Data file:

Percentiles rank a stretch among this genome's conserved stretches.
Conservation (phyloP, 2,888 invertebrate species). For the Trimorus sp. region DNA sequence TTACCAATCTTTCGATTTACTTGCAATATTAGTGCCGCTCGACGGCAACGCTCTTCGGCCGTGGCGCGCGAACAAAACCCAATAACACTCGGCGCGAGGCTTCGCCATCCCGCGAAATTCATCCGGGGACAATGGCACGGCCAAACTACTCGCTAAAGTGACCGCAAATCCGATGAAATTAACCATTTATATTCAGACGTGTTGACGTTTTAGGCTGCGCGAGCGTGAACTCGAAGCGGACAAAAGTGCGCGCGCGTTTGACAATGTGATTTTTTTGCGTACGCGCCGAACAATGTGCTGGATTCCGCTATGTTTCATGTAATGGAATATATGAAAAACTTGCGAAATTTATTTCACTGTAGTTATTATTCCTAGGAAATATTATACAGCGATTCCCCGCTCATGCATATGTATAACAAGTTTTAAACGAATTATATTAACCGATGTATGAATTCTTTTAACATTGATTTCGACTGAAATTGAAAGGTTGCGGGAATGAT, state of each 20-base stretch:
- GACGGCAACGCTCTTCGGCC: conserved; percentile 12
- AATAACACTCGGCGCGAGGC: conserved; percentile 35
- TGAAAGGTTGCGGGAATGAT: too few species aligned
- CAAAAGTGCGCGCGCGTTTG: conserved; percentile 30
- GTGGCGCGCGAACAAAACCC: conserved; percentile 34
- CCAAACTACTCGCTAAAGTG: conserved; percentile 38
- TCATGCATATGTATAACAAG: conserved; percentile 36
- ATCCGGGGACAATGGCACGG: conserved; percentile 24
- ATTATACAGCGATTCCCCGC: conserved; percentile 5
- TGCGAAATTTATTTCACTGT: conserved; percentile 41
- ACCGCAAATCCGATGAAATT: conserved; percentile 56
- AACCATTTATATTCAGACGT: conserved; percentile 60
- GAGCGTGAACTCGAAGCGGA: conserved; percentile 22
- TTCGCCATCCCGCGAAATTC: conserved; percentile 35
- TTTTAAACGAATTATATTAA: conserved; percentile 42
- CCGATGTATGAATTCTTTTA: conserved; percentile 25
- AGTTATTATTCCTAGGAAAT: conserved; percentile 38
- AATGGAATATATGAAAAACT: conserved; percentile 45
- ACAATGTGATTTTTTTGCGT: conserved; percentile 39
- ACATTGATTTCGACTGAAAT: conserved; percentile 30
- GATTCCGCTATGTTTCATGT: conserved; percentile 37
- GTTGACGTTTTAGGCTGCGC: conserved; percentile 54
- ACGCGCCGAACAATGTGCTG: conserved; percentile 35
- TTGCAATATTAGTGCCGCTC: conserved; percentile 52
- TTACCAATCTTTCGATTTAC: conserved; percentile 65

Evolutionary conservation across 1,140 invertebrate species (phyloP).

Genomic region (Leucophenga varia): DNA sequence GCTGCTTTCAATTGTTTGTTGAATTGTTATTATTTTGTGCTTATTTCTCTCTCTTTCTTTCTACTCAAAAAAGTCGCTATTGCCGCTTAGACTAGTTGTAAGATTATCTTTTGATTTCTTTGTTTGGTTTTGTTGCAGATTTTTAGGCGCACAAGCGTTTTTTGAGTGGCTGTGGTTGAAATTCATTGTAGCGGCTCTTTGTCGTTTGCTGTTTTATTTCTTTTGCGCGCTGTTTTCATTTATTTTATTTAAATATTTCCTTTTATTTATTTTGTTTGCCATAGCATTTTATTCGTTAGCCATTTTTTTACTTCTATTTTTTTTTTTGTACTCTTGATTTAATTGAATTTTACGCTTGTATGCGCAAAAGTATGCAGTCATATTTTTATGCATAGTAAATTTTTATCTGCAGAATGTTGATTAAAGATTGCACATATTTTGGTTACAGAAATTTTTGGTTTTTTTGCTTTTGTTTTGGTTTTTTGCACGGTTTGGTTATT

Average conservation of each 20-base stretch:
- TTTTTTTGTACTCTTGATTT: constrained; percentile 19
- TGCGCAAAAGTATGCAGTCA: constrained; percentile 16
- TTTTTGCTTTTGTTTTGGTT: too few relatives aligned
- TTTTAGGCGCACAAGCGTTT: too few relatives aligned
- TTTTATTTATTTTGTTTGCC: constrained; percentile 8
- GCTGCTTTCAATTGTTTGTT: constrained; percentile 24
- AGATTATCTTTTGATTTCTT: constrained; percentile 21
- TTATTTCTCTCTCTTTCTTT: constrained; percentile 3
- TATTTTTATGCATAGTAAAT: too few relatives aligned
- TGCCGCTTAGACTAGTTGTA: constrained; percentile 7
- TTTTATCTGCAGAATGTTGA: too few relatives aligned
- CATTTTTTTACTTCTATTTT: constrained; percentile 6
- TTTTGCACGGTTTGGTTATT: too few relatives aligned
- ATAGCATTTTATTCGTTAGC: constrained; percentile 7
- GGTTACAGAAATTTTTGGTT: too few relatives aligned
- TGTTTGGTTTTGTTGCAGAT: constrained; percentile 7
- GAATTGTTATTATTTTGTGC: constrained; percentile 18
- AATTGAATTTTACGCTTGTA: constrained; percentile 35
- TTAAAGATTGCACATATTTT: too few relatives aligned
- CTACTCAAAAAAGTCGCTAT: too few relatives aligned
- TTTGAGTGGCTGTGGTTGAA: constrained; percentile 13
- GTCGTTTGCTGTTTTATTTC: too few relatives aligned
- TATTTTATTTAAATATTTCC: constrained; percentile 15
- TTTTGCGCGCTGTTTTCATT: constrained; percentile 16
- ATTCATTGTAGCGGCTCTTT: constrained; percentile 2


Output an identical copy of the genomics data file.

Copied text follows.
Percentiles rank a stretch among this genome's conserved stretches.
Conservation (phyloP, 2,888 invertebrate species). For the Trimorus sp. region DNA sequence TTACCAATCTTTCGATTTACTTGCAATATTAGTGCCGCTCGACGGCAACGCTCTTCGGCCGTGGCGCGCGAACAAAACCCAATAACACTCGGCGCGAGGCTTCGCCATCCCGCGAAATTCATCCGGGGACAATGGCACGGCCAAACTACTCGCTAAAGTGACCGCAAATCCGATGAAATTAACCATTTATATTCAGACGTGTTGACGTTTTAGGCTGCGCGAGCGTGAACTCGAAGCGGACAAAAGTGCGCGCGCGTTTGACAATGTGATTTTTTTGCGTACGCGCCGAACAATGTGCTGGATTCCGCTATGTTTCATGTAATGGAATATATGAAAAACTTGCGAAATTTATTTCACTGTAGTTATTATTCCTAGGAAATATTATACAGCGATTCCCCGCTCATGCATATGTATAACAAGTTTTAAACGAATTATATTAACCGATGTATGAATTCTTTTAACATTGATTTCGACTGAAATTGAAAGGTTGCGGGAATGAT, state of each 20-base stretch:
- GACGGCAACGCTCTTCGGCC: conserved; percentile 12
- AATAACACTCGGCGCGAGGC: conserved; percentile 35
- TGAAAGGTTGCGGGAATGAT: too few species aligned
- CAAAAGTGCGCGCGCGTTTG: conserved; percentile 30
- GTGGCGCGCGAACAAAACCC: conserved; percentile 34
- CCAAACTACTCGCTAAAGTG: conserved; percentile 38
- TCATGCATATGTATAACAAG: conserved; percentile 36
- ATCCGGGGACAATGGCACGG: conserved; percentile 24
- ATTATACAGCGATTCCCCGC: conserved; percentile 5
- TGCGAAATTTATTTCACTGT: conserved; percentile 41
- ACCGCAAATCCGATGAAATT: conserved; percentile 56
- AACCATTTATATTCAGACGT: conserved; percentile 60
- GAGCGTGAACTCGAAGCGGA: conserved; percentile 22
- TTCGCCATCCCGCGAAATTC: conserved; percentile 35
- TTTTAAACGAATTATATTAA: conserved; percentile 42
- CCGATGTATGAATTCTTTTA: conserved; percentile 25
- AGTTATTATTCCTAGGAAAT: conserved; percentile 38
- AATGGAATATATGAAAAACT: conserved; percentile 45
- ACAATGTGATTTTTTTGCGT: conserved; percentile 39
- ACATTGATTTCGACTGAAAT: conserved; percentile 30
- GATTCCGCTATGTTTCATGT: conserved; percentile 37
- GTTGACGTTTTAGGCTGCGC: conserved; percentile 54
- ACGCGCCGAACAATGTGCTG: conserved; percentile 35
- TTGCAATATTAGTGCCGCTC: conserved; percentile 52
- TTACCAATCTTTCGATTTAC: conserved; percentile 65

Evolutionary conservation across 1,140 invertebrate species (phyloP).

Genomic region (Leucophenga varia): DNA sequence GCTGCTTTCAATTGTTTGTTGAATTGTTATTATTTTGTGCTTATTTCTCTCTCTTTCTTTCTACTCAAAAAAGTCGCTATTGCCGCTTAGACTAGTTGTAAGATTATCTTTTGATTTCTTTGTTTGGTTTTGTTGCAGATTTTTAGGCGCACAAGCGTTTTTTGAGTGGCTGTGGTTGAAATTCATTGTAGCGGCTCTTTGTCGTTTGCTGTTTTATTTCTTTTGCGCGCTGTTTTCATTTATTTTATTTAAATATTTCCTTTTATTTATTTTGTTTGCCATAGCATTTTATTCGTTAGCCATTTTTTTACTTCTATTTTTTTTTTTGTACTCTTGATTTAATTGAATTTTACGCTTGTATGCGCAAAAGTATGCAGTCATATTTTTATGCATAGTAAATTTTTATCTGCAGAATGTTGATTAAAGATTGCACATATTTTGGTTACAGAAATTTTTGGTTTTTTTGCTTTTGTTTTGGTTTTTTGCACGGTTTGGTTATT

Average conservation of each 20-base stretch:
- TTTTTTTGTACTCTTGATTT: constrained; percentile 19
- TGCGCAAAAGTATGCAGTCA: constrained; percentile 16
- TTTTTGCTTTTGTTTTGGTT: too few relatives aligned
- TTTTAGGCGCACAAGCGTTT: too few relatives aligned
- TTTTATTTATTTTGTTTGCC: constrained; percentile 8
- GCTGCTTTCAATTGTTTGTT: constrained; percentile 24
- AGATTATCTTTTGATTTCTT: constrained; percentile 21
- TTATTTCTCTCTCTTTCTTT: constrained; percentile 3
- TATTTTTATGCATAGTAAAT: too few relatives aligned
- TGCCGCTTAGACTAGTTGTA: constrained; percentile 7
- TTTTATCTGCAGAATGTTGA: too few relatives aligned
- CATTTTTTTACTTCTATTTT: constrained; percentile 6
- TTTTGCACGGTTTGGTTATT: too few relatives aligned
- ATAGCATTTTATTCGTTAGC: constrained; percentile 7
- GGTTACAGAAATTTTTGGTT: too few relatives aligned
- TGTTTGGTTTTGTTGCAGAT: constrained; percentile 7
- GAATTGTTATTATTTTGTGC: constrained; percentile 18
- AATTGAATTTTACGCTTGTA: constrained; percentile 35
- TTAAAGATTGCACATATTTT: too few relatives aligned
- CTACTCAAAAAAGTCGCTAT: too few relatives aligned
- TTTGAGTGGCTGTGGTTGAA: constrained; percentile 13
- GTCGTTTGCTGTTTTATTTC: too few relatives aligned
- TATTTTATTTAAATATTTCC: constrained; percentile 15
- TTTTGCGCGCTGTTTTCATT: constrained; percentile 16
- ATTCATTGTAGCGGCTCTTT: constrained; percentile 2